-de facto partition lines in the city (geography would indicate the Tigris, but you never know)
-the declaration of shadow or oppositional governments
If the government does collapse, the US should immediately put Iraq's military into receivership, as I recommend in my latest TCS column. Otherwise the units will evaporate, or choose sides. Even if it means installing American leadership in them or over them, it will be best if they are preserved and kept out of the fighting.
The prevailing image of the aftermath of a precipitous US withdrawal from Iraq has been a repeat of the last helicopter lifting off from Saigon in Vietnam. But those who either abhor this future or welcome it are wrong: the exact same effect was produced with far less drama at the ballot boxes in middle America on November 7th. Psychologically, the helicopters are long gone and everyone knows it. Now that America has departed, the aftermath continues apace. One aspect of magical realism is the inversion of cause and effect, such that "a character may suffer before a tragedy occurs." We are witnessing it.
Posted by Chester at November 28, 2006 12:37 AM
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Or, perhaps, calling to move the Capital into the Kudish provinces... and put the Kurds in temporary command of the Army. There are three sides in this and everyone forgets side 3.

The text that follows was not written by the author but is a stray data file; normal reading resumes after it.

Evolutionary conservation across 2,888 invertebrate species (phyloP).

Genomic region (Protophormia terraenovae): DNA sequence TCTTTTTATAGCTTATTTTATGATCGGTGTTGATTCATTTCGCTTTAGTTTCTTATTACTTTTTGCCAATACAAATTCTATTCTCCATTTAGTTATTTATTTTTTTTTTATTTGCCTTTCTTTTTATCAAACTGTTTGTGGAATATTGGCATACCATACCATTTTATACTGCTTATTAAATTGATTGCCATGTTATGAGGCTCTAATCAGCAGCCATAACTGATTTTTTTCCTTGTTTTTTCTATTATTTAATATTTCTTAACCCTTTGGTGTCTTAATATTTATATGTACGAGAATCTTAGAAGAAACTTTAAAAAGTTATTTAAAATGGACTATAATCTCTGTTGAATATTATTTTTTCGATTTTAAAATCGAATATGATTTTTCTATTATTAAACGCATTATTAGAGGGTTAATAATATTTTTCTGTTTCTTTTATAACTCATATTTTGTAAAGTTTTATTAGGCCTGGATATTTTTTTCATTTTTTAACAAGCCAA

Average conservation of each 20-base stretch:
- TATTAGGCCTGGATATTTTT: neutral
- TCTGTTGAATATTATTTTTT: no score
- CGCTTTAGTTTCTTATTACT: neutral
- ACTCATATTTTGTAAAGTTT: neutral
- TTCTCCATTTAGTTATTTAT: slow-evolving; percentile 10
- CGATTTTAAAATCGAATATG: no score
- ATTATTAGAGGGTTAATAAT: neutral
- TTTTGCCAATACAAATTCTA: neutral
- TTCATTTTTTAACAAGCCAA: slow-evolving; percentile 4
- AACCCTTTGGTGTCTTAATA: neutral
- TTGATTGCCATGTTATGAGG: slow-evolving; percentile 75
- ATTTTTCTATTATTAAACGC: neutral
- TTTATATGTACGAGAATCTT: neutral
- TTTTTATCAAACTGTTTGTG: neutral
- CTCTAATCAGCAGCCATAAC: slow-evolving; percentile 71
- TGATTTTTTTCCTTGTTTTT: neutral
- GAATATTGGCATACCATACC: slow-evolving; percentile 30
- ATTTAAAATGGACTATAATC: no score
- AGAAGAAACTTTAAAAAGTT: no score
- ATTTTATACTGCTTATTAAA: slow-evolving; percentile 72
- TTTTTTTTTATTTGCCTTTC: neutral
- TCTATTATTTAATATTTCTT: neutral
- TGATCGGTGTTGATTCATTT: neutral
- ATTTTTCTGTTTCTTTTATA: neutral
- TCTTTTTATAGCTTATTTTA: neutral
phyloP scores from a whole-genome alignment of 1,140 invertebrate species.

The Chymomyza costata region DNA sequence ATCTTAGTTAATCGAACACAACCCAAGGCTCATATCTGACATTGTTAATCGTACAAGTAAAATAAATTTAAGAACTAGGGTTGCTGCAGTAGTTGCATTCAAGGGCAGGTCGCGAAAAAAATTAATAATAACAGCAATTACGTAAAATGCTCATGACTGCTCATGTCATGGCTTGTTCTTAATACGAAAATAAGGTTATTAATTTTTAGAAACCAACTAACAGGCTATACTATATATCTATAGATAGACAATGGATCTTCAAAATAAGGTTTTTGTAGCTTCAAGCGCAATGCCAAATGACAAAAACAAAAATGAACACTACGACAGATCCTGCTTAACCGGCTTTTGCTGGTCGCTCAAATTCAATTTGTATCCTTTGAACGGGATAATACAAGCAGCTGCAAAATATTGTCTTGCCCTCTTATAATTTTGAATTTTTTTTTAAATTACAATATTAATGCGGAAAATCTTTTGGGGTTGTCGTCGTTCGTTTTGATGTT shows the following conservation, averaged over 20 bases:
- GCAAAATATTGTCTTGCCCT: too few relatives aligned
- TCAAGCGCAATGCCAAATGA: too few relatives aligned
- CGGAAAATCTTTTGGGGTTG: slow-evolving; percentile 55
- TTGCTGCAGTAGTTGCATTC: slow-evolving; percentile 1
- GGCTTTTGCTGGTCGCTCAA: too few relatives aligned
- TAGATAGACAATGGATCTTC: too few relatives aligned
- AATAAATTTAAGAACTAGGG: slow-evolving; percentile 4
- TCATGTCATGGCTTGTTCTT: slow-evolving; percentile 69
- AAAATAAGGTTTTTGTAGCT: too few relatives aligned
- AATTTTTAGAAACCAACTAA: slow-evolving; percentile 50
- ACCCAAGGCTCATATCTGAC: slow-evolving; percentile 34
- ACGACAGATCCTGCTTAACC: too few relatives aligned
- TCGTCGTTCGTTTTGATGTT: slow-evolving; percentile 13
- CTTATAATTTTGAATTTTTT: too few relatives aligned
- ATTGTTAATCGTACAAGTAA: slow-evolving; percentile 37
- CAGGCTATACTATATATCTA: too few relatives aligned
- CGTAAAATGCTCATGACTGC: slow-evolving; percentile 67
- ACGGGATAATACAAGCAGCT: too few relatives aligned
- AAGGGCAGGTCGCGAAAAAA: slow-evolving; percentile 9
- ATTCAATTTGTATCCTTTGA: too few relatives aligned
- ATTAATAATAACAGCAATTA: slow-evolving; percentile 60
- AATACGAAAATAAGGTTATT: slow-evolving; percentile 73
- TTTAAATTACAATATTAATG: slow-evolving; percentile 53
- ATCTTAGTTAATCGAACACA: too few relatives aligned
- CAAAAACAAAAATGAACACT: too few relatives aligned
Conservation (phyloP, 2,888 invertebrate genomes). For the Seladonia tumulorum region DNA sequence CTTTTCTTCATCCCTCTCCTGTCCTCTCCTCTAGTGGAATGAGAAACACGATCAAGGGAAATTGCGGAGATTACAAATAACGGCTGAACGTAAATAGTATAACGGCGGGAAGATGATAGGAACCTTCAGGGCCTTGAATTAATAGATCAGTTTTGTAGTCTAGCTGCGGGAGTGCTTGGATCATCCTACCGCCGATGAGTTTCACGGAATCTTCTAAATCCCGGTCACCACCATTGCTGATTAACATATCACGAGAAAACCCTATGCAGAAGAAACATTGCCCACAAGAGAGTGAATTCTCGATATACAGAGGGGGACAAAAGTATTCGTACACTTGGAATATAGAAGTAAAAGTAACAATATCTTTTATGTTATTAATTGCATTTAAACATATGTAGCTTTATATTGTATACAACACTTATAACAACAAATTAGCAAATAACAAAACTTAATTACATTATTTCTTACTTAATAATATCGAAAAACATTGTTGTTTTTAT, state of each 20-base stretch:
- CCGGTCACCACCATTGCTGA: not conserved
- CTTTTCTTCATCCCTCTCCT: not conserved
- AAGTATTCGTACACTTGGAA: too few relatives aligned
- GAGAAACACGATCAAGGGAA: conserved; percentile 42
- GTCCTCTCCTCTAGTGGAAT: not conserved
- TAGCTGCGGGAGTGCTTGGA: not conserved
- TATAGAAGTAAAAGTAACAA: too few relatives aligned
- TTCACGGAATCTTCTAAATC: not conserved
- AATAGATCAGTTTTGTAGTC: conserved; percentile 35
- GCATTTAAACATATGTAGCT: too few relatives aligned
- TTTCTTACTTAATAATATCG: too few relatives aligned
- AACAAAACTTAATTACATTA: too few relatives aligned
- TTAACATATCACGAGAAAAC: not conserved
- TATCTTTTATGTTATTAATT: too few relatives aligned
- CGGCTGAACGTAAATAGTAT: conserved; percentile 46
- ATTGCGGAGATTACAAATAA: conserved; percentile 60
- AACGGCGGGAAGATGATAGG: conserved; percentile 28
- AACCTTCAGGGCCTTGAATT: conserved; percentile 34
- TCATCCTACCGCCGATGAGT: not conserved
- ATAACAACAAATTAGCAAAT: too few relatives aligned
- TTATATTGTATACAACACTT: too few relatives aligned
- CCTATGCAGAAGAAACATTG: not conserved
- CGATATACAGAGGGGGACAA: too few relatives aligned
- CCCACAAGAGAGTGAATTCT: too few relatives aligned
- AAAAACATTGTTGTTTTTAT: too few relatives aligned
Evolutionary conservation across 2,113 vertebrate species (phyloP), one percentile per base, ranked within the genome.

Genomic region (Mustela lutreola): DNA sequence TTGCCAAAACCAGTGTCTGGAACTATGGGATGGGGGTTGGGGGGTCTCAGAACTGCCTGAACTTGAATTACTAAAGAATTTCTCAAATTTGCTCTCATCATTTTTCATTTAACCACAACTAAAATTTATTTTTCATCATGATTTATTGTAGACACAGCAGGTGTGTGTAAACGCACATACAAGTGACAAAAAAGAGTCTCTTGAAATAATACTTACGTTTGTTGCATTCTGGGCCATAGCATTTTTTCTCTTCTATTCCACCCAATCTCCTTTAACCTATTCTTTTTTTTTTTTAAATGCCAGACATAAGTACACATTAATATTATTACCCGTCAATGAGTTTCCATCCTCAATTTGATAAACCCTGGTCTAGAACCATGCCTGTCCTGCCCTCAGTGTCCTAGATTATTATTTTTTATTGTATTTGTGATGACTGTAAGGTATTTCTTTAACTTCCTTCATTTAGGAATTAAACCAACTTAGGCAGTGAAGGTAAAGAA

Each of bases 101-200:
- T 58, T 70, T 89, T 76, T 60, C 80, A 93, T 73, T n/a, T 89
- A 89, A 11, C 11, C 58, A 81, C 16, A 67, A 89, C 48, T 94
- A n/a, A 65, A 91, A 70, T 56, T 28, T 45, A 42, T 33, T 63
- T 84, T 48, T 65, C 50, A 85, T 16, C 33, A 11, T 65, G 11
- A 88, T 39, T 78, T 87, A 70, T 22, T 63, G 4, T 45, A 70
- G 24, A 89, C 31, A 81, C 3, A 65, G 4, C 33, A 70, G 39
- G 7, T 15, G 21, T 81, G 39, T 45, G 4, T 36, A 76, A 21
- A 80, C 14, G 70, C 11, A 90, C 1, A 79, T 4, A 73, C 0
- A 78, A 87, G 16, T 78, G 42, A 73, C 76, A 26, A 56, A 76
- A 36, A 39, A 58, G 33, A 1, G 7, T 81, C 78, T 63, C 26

In truth it is a multi-variate conflict, as Ramadi and Anbar are proving: al Qaeda is running out of supporters in the West, being ejected from Ramadi and now finding themselves a bit on the desperate side. The only group that is extremely competent in keeping internal order are the Kurds. Really, Iraq needs more Kurds to be stable. And I can think of one Nation that really could use a downsizing to add its Kurds to Iraq.
Or is that 'rightsizing'? These euphamisms...
Posted by: a jacksonian at November 28, 2006 10:29 AM
Linked to this post. Your last paragraph is absolutely spot on. Is there anything left but partition ?
Posted by: El Jefe Maximo at November 28, 2006 11:47 AM
I note with interest your TCS comments on Anbar. I too have read of the disaffection with AQII there and of the Sunni alliance against them.
While I'm a Bush supporter (more right than his critics) we have consistently underestimated the effort needed to win. The first thing he has to do is convince more Iraqis that we can win. Otherwise, more and more will join their neighborhood militia. Genocide won't be far behind. It has to begin in Baghdad.
I'm not competent to opine, but maybe we should progressively expand the green zone to create a safe harbor in that part of the city. Let Iraqis shelter there rather than heading for Ramadi, Najaf or beyond.
There are many Sunnis in Kurdistan. It would be interesting to understand just how the Kurds maintain security that noone else has figured out. Or are Kurdistani Sunnis focused elsewhere?
However, I also read the WaPo report on Devlin's report that things are very bad there. While I don't trust WaPo reporting generally, I don't see how they could have spun his report that far.
Posted by: lfstevens at November 28, 2006 8:47 PM
How old was the report the Post was quoting from. Anbar has turned around in the last few months. When did the Post get the report and why did they release the part they did now.
Posted by: davod at November 29, 2006 7:12 AM